By HILARY MANTEL - Wall Street Journal
Those of us who write about the far past, beyond living memory, beyond the reach of recording instruments, have harder problems to solve. How do you give the past a human voice without betraying it or making your reader furiously impatient? Too much period flavor, and you slow up the story. "Nay, damsel, be not afeared," may be authentic, but it will make your reader giggle. If you give way to an outbreak of "prithee" and "perchance," then perchance your reader will hurl the book across the room.
So should you go for modern idiom? If you do, it must be neutral, as nothing dates so fast as this year's slang. Yet neutral can seem flavorless. So what to do?
Relax, I think; accept that you will never be authentic. Recently I've been writing about the early Tudor period. We simply don't know how people conversed in that era. Our sources are mostly official: government records, legal documents. The private letters that have been preserved tend to have been kept because they were important: That is, they deal with formal matters. We simply don't know how servants talked between themselves or how the mass of illiterate men and women communicated.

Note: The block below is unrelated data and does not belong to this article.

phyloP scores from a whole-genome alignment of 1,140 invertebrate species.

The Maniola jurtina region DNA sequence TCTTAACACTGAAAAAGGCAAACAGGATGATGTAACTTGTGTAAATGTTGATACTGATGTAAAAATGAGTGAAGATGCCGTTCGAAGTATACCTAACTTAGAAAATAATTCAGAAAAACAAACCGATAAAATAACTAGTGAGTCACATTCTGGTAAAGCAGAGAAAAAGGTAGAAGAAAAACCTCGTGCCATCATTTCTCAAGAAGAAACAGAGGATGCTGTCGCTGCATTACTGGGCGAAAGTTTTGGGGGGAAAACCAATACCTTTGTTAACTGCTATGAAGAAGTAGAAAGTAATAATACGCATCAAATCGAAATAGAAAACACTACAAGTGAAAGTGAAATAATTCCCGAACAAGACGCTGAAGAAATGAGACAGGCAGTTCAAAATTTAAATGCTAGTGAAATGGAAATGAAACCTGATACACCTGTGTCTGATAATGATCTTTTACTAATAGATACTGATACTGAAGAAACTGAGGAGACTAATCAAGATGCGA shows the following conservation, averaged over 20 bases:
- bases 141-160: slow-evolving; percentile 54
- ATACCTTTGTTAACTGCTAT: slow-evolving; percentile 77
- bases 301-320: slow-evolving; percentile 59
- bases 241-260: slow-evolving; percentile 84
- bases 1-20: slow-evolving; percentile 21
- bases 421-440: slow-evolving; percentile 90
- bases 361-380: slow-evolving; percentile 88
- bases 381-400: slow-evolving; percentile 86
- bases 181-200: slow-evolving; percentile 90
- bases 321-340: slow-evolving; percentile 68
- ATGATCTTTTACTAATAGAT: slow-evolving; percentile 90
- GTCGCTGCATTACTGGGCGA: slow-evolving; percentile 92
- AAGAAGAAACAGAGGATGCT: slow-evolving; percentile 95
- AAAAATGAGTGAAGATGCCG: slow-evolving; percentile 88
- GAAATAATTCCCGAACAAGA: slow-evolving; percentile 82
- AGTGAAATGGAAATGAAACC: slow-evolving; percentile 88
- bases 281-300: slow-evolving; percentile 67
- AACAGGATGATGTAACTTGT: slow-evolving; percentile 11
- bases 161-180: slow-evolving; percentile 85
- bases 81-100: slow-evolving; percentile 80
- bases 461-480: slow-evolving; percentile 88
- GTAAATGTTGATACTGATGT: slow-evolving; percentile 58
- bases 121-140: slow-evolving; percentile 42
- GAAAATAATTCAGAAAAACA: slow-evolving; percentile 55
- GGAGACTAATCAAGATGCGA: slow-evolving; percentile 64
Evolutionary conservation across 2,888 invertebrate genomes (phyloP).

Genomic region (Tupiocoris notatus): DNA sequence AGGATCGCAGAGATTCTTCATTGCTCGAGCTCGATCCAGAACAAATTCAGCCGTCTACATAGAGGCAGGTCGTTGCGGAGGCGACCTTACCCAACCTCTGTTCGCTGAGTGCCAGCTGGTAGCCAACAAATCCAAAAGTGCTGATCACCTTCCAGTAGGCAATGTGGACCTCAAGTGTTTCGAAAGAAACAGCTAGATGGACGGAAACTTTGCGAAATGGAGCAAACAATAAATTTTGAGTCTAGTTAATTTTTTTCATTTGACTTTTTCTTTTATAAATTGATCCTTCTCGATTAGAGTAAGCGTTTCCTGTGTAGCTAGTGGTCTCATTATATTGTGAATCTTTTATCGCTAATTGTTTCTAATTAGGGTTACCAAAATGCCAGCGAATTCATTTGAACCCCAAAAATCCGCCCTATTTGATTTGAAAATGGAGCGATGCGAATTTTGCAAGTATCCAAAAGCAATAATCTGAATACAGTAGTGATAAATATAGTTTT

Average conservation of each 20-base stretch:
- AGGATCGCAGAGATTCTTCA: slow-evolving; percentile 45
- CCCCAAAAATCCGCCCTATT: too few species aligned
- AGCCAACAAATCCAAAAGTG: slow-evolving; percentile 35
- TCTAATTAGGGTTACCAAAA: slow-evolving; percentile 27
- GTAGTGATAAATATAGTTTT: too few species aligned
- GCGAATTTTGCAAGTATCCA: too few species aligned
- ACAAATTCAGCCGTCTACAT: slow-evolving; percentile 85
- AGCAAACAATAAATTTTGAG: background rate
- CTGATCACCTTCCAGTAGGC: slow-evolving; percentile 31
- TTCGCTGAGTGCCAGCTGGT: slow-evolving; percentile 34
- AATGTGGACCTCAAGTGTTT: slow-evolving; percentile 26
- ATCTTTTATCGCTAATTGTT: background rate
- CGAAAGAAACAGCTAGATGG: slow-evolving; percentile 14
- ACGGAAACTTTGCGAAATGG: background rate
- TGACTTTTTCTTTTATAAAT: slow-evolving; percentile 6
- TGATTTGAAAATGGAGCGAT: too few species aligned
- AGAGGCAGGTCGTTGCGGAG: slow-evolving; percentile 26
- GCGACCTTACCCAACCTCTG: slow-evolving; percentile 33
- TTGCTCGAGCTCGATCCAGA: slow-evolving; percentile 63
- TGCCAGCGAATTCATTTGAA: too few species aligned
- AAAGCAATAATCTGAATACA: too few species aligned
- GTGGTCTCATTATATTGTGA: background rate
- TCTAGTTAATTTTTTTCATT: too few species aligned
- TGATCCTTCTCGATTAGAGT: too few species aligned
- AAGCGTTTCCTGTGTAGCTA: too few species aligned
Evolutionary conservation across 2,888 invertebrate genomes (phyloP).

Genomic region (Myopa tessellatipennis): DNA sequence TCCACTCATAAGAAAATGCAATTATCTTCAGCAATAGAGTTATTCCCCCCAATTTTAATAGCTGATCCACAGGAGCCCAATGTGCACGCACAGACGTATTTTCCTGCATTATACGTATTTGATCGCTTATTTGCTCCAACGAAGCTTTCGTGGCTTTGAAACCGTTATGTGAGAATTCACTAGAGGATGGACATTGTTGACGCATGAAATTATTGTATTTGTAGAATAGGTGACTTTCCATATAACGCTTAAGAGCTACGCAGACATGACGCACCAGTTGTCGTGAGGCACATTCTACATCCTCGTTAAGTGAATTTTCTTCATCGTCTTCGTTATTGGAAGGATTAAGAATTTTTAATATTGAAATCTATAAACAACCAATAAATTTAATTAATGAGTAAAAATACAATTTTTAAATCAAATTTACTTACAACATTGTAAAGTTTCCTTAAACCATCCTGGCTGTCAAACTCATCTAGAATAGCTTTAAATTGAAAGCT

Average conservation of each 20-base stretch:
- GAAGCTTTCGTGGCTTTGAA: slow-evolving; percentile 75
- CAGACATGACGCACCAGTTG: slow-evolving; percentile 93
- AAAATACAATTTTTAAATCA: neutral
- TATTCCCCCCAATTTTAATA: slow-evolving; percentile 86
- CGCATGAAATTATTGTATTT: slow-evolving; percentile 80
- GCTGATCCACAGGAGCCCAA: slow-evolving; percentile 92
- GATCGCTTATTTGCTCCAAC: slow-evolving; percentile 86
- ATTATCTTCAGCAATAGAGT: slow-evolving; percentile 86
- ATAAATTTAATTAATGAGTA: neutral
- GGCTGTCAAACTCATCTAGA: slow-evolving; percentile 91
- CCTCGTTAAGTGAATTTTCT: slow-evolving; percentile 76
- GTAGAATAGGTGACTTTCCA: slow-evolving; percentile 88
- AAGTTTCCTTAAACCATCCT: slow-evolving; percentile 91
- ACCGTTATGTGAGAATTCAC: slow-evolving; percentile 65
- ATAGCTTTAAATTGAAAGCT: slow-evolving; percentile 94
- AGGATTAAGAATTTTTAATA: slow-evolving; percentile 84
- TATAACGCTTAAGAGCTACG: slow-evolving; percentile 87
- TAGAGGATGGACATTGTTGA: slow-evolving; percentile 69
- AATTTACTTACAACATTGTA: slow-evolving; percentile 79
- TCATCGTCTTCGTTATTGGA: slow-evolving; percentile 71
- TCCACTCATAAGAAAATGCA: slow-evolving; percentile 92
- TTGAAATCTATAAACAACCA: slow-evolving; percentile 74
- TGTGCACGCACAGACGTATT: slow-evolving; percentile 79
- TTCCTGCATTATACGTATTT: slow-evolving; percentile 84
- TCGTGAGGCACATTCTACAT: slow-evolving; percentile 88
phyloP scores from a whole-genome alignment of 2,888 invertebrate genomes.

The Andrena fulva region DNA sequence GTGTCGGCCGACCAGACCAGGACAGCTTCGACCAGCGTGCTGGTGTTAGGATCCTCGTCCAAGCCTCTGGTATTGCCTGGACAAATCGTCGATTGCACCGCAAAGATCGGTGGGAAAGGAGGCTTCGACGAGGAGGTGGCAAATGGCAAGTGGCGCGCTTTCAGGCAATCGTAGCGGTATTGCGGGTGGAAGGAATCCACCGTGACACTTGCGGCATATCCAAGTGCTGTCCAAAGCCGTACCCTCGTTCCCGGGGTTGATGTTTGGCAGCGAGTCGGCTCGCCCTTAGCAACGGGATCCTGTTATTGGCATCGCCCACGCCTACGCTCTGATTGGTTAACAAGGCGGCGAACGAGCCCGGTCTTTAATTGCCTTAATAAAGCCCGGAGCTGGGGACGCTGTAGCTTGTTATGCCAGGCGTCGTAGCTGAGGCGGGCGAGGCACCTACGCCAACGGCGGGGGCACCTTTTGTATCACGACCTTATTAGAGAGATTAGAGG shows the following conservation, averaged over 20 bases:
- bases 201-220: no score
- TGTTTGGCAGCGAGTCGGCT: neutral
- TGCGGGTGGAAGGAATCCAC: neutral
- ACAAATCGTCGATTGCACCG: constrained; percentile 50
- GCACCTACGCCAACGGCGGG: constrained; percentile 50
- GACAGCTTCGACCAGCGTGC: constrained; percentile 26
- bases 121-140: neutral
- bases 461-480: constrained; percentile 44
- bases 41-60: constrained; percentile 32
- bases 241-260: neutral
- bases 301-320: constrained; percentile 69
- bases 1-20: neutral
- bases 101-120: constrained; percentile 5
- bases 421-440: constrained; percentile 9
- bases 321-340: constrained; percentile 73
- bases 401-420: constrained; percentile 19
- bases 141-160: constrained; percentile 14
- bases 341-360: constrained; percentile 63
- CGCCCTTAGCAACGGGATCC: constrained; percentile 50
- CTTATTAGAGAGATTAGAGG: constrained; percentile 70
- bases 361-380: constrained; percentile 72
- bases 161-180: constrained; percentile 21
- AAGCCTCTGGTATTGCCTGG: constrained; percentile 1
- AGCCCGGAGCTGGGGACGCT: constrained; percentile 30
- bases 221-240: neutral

Also, words have changed their meaning since the Tudor era. If I used them now as they were used then, I would confuse and frustrate the reader. The verb "let" for example, now means "permit"; to the Tudors it meant "forbid." What we call a clever man, they called a "witty" man.
Read the full story here.